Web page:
Jockey Robbie Dunne has been banned for 18 months – with three months suspended – after being found guilty by a British Horseracing Authority disciplinary panel of bullying and harassing fellow rider, Bryony Frost.
Panel chair Brian Barker said “a course of deliberate conduct over a significant time has been revealed”, including “distasteful targeting to deliberate harassment both on and off the course, including occasional cases of dangerous bullying”.
Speaking in regards to the penalty imposed – which is effective immediately – Mr Barker said: “You meant to instil fear and humiliation and you succeeded. Your actions were not appropriate in an equal-terms sport, nor did they meet the expectations of acceptable behaviour.”
He added: “There are a combination of factors, in our view, that take this substantially above the entry point. We agree the appropriate approach is to give concurrent sentences, our view is overall that the appropriate sentence is one of 18 months suspension of licence.
“We did not consider a financial penalty to be appropriate.”
“Taking into account a number of matters urged upon us, we do consider it is just to suspend three months of that term. You will understand the effect of this and the suspension will take place in the usual way.”
Frost is one of the UK’s most successful female jockeys and made a series of allegations against Dunne, accusing him of sexually inappropriate, misogynistic and bullying behaviour in a dispute that went back to 2017.
Dunne was accused of parading naked in front of her after getting out of a sauna at one racecourse.
“I remember him opening his towel up and shaking himself, thinking it was funny,” Frost said.
After the two jockeys had raced against each other at Stratford in July 2020, Dunne was alleged to have said to Frost: “You’re a f****** whore. You’re a dangerous c***. If you ever do that to me again, I’ll f****** murder you.”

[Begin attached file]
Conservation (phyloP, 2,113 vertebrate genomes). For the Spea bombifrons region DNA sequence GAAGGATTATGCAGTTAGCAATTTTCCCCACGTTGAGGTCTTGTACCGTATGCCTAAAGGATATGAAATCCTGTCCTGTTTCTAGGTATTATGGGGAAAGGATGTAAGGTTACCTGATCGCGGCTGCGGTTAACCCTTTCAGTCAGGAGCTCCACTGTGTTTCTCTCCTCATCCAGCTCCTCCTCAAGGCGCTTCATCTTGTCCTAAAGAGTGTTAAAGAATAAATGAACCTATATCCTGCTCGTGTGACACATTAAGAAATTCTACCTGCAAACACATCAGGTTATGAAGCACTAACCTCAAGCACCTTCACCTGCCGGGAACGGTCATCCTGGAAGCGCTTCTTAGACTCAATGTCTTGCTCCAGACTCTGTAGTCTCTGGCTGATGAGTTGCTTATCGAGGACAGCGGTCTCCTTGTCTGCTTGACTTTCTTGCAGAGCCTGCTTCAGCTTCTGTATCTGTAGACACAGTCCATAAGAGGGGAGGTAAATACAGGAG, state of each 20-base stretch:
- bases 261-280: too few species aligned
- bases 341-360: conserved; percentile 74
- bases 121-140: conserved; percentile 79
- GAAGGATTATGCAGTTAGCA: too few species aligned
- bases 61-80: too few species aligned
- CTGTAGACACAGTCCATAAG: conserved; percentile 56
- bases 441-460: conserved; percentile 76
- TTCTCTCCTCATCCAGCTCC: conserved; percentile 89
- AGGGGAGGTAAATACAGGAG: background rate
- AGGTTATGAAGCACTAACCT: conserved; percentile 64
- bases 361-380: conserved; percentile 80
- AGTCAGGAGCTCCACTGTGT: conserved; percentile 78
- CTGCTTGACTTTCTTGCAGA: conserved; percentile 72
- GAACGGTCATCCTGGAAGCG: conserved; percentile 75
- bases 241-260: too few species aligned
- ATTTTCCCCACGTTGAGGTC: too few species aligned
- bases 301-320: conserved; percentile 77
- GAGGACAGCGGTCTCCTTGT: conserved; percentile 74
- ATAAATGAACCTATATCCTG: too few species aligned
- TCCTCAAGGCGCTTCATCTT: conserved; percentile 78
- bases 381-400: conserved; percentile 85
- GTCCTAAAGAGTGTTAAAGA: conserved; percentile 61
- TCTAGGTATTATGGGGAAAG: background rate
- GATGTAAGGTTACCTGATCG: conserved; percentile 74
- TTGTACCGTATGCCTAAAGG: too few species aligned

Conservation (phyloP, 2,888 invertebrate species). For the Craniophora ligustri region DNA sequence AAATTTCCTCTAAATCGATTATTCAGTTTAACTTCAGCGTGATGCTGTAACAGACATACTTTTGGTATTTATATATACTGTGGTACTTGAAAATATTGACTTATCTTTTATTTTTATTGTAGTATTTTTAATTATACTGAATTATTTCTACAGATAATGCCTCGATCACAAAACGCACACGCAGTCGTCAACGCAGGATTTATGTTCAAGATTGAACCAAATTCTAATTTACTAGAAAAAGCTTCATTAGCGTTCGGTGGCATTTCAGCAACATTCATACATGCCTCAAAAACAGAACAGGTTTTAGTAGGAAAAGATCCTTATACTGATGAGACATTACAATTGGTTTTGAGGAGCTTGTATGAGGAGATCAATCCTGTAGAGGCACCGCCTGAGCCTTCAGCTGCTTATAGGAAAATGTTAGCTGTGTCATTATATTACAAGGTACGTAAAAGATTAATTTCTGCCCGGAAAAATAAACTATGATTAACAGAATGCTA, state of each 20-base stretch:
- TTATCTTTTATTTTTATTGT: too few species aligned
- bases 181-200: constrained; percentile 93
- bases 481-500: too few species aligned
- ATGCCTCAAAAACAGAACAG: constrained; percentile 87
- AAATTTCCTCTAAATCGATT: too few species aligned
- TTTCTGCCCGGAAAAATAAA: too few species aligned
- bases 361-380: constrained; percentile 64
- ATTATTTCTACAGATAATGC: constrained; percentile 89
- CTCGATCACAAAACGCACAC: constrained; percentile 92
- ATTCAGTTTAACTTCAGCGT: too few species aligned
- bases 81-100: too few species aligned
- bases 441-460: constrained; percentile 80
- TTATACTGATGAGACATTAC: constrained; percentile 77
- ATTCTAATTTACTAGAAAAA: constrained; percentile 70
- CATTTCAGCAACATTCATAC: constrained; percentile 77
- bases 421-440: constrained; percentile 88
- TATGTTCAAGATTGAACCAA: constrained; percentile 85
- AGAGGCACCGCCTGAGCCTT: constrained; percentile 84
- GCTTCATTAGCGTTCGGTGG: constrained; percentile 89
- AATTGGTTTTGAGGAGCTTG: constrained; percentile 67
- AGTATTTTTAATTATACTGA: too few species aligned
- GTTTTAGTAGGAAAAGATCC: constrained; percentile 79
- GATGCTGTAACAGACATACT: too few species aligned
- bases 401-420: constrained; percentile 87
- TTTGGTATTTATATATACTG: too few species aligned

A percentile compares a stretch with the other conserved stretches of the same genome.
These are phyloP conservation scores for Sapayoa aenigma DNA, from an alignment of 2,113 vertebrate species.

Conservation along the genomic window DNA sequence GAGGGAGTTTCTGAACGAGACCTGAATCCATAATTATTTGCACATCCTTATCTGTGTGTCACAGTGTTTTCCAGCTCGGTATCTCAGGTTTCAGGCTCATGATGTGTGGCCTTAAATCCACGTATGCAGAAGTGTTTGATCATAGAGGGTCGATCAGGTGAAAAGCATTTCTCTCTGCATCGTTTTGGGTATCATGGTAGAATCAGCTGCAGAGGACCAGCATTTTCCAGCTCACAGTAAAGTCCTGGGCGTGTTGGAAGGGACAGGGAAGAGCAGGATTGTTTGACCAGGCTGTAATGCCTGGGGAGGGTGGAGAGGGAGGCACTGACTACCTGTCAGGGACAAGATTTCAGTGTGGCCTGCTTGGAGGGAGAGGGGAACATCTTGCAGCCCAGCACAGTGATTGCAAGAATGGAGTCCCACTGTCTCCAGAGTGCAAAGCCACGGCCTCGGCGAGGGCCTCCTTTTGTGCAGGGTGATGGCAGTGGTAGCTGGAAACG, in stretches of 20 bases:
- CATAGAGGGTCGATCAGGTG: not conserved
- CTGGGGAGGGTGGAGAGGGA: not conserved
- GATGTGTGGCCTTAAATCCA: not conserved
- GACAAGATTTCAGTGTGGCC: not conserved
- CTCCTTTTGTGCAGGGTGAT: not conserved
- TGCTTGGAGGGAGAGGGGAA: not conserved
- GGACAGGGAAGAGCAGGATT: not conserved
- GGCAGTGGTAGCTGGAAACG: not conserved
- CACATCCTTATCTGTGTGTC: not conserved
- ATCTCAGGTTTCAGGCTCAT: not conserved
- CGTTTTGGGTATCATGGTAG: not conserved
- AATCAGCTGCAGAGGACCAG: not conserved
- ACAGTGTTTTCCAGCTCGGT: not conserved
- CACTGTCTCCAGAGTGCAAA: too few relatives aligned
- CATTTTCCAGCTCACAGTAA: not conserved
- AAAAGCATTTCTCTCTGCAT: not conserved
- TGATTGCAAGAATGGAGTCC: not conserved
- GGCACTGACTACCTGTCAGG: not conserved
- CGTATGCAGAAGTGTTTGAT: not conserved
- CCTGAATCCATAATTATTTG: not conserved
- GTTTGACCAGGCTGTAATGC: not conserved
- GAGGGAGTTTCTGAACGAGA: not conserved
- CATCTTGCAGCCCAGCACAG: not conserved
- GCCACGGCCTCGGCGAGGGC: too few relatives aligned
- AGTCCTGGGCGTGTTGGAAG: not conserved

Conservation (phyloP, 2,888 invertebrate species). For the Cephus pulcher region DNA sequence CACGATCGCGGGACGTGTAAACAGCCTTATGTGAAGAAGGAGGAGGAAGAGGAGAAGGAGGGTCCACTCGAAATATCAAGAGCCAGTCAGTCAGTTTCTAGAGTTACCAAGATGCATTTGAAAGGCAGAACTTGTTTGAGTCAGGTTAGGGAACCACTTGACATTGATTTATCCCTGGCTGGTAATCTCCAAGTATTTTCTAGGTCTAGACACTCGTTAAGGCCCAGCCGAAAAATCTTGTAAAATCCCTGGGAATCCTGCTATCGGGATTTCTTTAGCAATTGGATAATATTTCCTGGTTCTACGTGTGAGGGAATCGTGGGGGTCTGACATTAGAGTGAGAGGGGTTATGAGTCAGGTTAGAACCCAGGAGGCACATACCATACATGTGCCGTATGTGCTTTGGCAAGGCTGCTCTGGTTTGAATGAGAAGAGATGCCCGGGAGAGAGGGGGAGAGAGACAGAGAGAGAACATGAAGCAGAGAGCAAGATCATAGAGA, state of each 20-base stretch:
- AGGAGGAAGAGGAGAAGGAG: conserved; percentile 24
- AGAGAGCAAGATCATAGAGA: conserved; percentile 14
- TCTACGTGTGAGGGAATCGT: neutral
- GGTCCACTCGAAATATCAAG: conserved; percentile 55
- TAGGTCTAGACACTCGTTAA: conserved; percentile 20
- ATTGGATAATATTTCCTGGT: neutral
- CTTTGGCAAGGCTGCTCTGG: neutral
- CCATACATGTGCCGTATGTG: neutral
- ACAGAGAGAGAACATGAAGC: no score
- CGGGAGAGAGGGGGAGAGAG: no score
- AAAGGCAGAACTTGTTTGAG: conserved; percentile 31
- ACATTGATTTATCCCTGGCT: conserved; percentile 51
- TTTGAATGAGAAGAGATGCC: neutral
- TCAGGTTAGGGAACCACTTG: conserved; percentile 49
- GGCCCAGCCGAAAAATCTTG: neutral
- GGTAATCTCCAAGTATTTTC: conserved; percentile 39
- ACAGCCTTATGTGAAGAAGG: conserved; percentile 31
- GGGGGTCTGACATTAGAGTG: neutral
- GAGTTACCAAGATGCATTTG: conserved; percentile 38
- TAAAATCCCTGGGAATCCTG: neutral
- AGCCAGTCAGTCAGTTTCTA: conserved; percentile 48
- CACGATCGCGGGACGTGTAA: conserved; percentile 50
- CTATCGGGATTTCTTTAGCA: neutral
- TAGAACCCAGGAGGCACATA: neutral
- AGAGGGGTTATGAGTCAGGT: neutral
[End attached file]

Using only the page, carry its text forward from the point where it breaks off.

In racing, “murder” can mean cutting up another rider during a race.
At the two-week long hearing at the British Horseracing Authority (BHA) in London, Dunne, 35, accepted that he had verbally abused Frost but rejected using such strong language.
He was found guilty of four charges of conduct prejudicial to the integrity, proper conduct and good reputation of horse racing.
He said of another incident at Southwell Racecourse: “I may have had a bit of road rage.”
He was also accused of threatening to put her “through a wing (of a fence)” in future races.
When she gave evidence, 26-year-old Frost broke down in tears as she explained that the culture within racing makes it very hard to challenge bullying behaviour.
She said that she had been frozen out by some within the sport after making her allegations.
Three male weighing-room valets refused to work with Frost at Fontwell Park earlier this week after they gave evidence in the case.
The case has prompted a big debate within racing about how female jockeys are treated in the sport, the weighing room culture and the sub-standard facilities for male and female riders at some racecourses.